Tuesday, 9 April 2013
On DVD: "Le Beau Serge" and "Les Cousins"
Film by film, the remaining eddies and fluctuations of the French New Wave re-emerge. Claude Chabrol's debut Le Beau Serge - which, as released in early 1959, arguably constitutes film zero of this entire movement - contradicts the notion the nouvelle vague was an entirely urban phenomenon. Returning to his old stomping ground of Sardent in central France, Chabrol made of it a model of the kind of small provincial town in which bad things were to happen in his later work: a hotbed of resentment, frustration and quasi-incestuous desire. While far from blind to this community's values, its space and light - indeed, the film has a similar feel for this place's rhythms as Godard's films did for Parisian routines - it is a film that explains why a young man might want to move away, and what becomes of those left behind.
Besuited sophisticate François (Jean-Claude Brialy) returns home after several years away in the city, to find the place hasn't changed much, with the exception of Serge (Gérard Blain), an old friend and cohort in mischief-making, whose idea of fun now extends to ignoring his heavily pregnant wife and driving his delivery truck at full-pelt in François's general direction. "What's wrong with him?," our hero asks of Serge's erstwhile squeeze Marie (Bernadette Lafont, herself at the beginning of great things). "That's just what he's like," comes the response. Le Beau Serge doesn't do much to shake the idea this was a predominantly male movement: the female roles are absolutely those of mother and whore, and the actresses do well to impose themselves between the fisticuffs and handwringing.
Yet already Chabrol is deeply compelled by his male antagonists' psychology. With his air of superciliousness, Brialy turns François into a terminal do-gooder, one who confesses he harbored brief hopes of becoming a priest, and still apparently feels the calling to save souls less enlightened than his own. Serge appears perfectly happy lying in the gutter in a state of drunken oblivion; shaken into consciousness by his boyhood friend, he suddenly realises he doesn't like what he sees, turning an unreliable individual into a dangerously unstable one. Chabrol sets it out with the crispness of a well-told short story, preserved by an outlook on human nature that proves chilly even before the final-reel snowfall: the implication of its tale seems to be that some people are simply beyond reach, and that no-one - not a doctor, nor a priest, nor a big city boy - can save them. Move on, the film cautions: leave them all behind.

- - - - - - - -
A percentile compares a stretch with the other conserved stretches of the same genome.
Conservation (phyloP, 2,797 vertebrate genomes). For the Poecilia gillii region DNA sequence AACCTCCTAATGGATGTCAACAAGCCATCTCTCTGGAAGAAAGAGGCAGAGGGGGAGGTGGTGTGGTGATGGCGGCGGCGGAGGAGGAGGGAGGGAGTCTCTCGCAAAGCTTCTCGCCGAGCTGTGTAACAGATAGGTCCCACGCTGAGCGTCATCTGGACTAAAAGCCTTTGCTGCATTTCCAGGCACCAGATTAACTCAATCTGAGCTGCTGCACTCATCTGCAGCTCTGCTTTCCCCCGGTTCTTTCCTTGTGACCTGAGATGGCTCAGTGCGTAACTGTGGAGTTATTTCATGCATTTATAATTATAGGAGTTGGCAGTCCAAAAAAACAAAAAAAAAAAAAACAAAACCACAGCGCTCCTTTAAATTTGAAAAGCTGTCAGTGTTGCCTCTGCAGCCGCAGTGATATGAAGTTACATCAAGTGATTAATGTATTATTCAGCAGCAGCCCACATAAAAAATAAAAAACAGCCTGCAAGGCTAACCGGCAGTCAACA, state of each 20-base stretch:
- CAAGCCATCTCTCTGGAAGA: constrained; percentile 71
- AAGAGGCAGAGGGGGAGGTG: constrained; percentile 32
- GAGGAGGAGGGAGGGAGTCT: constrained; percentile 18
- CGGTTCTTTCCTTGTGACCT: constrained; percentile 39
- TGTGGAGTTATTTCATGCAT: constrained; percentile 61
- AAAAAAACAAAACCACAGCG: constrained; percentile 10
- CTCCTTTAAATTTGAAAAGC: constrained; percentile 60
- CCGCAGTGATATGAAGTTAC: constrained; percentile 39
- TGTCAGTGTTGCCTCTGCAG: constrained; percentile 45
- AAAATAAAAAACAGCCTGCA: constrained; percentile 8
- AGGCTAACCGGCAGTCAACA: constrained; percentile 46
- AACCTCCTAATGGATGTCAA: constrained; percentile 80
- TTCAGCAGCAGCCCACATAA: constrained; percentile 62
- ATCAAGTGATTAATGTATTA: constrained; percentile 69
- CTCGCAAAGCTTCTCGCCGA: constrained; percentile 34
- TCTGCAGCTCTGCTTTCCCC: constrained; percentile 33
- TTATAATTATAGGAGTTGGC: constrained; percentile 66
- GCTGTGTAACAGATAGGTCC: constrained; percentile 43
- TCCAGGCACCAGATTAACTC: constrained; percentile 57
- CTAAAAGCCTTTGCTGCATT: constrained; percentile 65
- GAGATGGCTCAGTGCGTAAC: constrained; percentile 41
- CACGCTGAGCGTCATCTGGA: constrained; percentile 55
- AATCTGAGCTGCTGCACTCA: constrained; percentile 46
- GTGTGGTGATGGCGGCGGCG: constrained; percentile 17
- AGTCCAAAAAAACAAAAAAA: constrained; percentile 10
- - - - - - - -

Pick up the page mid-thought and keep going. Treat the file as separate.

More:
By the time of the director's second film - released in France barely a month later - things were gathering apace. The Berlin Golden Bear-winner Les Cousins already appears to have strong ideas about what a New Wave film might be, and what might set it apart from that which had come before - namely, a new, exciting, spontaneous realism - even as it provides the yang to the previous film's yin. This time round, it's Blain playing a reasonable sort named Charles, heading into Paris to room with his playboy-flâneur cousin Paul (Brialy) in advance of a law exam both are scheduled to take. Again, though, it's a matter of irreconciliable differences: Paul would rather hit the town than any books, and his shrugging, comme-ci-comme-ça attitude to the opposite sex proves fatally incompatable with Charles's own quest for affection.
If Le Beau Serge was melancholy and reflective, its follow-up plays a good deal jazzier, simultaneously more relaxed and assured: its characters are allowed to rub up against one another in long, freeform scenes in cafes and at parties. Yes, there are the street sequences that would become a staple of this movement, but the bulk of the film forms an attempt to construct an entire universe in and around Paul's (stage-built) flat, presented to us with its own presiding angel (Guy Decomble as the bookseller who prescribes hard work and reading as a cure for Charles's broken heart) and resident devil (Claude Serval as an older, dead-eyed hedonist - by all accounts based on screenwriter Paul Gégauff - egging Paul on).
As elsewhere in this filmography, it's all fun and games until somebody gets hurt - though the director regards the tragedy everybody's heading towards as hardly surprising in a world that forces the strong to co-habit with the weak, the lucky with the damned. These are vital clues in our interpretation of the Chabrol canon (the director's long-time muse Stéphane Audran turns up, peroxide-blonde and very chic, as one of Paul's playmates in Les Cousins), but they also serve to establish Brialy and Blain - very evidently representatives of the studious, concerned, sometimes self-righteous young men who were making and watching these films - as every bit as crucial to the formative stages of this movement as Belmondo or Seberg or Léaud or Moreau.
Le Beau Serge and Les Cousins are now available separately on DVD and Blu-Ray through Eureka's Masters of Cinema series.